I listened to this very delightful audiobook recently after I saw Aimée Anders talking about it on her lovely book tube channel. Aimée is Dutch, and we often have quite similar interests including bird books. I was soon seeking this book out on Audible. I'm so glad I did.
Simon Barnes is nothing like a bad birdwatcher to my mind, despite his best efforts to deny it.
A bad birdwatcher is me, a bad birdwatcher is you. A bad birdwatcher is anyone who looks at birds and feels a lift of the heart - but doesn't have to do anything about it. If you don't take accurate field notes; if you don't keep a bird diary; if you are a mite hazy on the differences between a first winter lesser black-backed gull and a second winter herring gull; if you don't know what a rachis is, still less a supercilium; if you don't own a telescope and above all if you don't keep lists then you are a bad birdwatcher.I certainly feel that lift of the heart, and I certainly am a bad birdwatcher- by anyone's definition, not just Simon Barnes'. My name is Louise and I am a bad birdwatcher. I didn't know what a rachis was, or even how to spell it- I had to go to Amazon and Look Inside a text copy of this book to work out how I might even try to spell it. I did know that supercilia had something to do with eye brows.
We are drawn to birds because above all else they can fly.The subheading .... or a personal introduction to Britain's 50 most obvious birds, gives a more obvious clue to the actual content of the book beyond the foreword. Simon Barnes gives us a bird a chapter for 50 chapters, helpfully divided in to section as to where you might find them - Garden, City, Sky, Seaside etc. The final section is Pilgrimage Birds, those birds that are worth travelling to the "cathedrals of wild Britain" to see - avocets, Bewick's swan and bittern amongst them. Each chapter begins with a little handy guide to help bad birdwatchers see each bird.
Where to look: gardens, spade handles, Christmas cards
When to look: all year
What to look for: red breast
What to listen for: thin, pretty song
Then because of the magic of audio were are treated to a snippet of their bird song. This quite often alarmed my dog if I was listening to it at home. I was most excited to hear the whoom, whoom of the booming bittern. I so need to hear that for myself. Australasian bitterns boom too, but it's a bit different.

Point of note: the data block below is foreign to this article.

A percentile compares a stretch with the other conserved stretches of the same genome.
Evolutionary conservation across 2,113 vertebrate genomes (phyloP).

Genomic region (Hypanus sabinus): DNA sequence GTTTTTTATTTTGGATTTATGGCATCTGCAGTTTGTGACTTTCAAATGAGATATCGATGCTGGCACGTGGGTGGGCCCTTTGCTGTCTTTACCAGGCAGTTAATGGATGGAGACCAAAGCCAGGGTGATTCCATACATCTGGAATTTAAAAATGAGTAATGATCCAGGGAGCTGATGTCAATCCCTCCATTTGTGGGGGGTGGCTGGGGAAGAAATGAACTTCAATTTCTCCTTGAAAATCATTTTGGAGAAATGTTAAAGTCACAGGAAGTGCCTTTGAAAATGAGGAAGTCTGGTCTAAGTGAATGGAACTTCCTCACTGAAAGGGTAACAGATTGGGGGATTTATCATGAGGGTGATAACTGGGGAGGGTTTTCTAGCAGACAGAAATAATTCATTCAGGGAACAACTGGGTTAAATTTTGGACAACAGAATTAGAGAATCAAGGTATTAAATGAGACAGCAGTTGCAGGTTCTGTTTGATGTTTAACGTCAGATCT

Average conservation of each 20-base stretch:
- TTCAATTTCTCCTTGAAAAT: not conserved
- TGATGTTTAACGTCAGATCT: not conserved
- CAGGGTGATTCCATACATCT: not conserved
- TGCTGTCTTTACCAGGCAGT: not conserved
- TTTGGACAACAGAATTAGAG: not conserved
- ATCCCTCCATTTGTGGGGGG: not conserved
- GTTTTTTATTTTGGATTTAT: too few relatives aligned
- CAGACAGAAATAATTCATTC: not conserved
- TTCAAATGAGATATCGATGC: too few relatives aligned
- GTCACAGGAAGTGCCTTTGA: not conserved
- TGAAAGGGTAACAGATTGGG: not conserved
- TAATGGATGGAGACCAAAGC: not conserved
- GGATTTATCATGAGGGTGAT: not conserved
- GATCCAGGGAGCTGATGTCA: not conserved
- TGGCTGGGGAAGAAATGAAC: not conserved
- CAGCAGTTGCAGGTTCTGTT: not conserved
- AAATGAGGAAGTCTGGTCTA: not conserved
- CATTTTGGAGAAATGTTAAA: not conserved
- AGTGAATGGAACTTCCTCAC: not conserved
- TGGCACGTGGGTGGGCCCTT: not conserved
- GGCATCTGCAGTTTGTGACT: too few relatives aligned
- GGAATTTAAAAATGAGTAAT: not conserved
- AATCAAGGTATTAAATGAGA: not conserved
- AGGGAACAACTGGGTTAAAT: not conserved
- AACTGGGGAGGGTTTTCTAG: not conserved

Even though this an English book about English birds, I was actually familiar with a goodly number of them at the start. Many of these very common English birds - blackbirds, sparrows, pigeons and starlings etc - were introduced into Australia, brought by English settlers in the nineteenth century to bring a piece of home with them. That goldfinches were popular cage birds in England in the eighteenth and nineteenth centuries is most certainly why I have been able to watch them out of my kitchen window in Australia.
Simon Barnes is a skilled journalist and author and a wonderful English sense of humour flows through the whole book.
Where to look: any bit of water, once seen in trios over mantlepieces, now almost extinct in this environment
When to look: all year
What to look for: green head, orange feet
What to listen for: quack, quack
That's not to say that there are not some serious discussions, on the distressing nature of nature, and human activities. I realised a number of years ago that pretty much every living creature gets eaten by some other living creature. It can be rather visible with birds.
I have received many a heartrending letter from nice people who put out food for the birds and then feel guilty when a sparrow hawk bursts in and takes a blue tit just as he's tucking in to the peanuts. I sympathise with the distress, but blue tits eat caterpillars which is not all that pleasant for the caterpillars. It's not nice, no, but then as I've said before the fact is that nature is not nice. Beautiful, thrilling, challenging, enthralling and altogether wonderful yes, but nice no.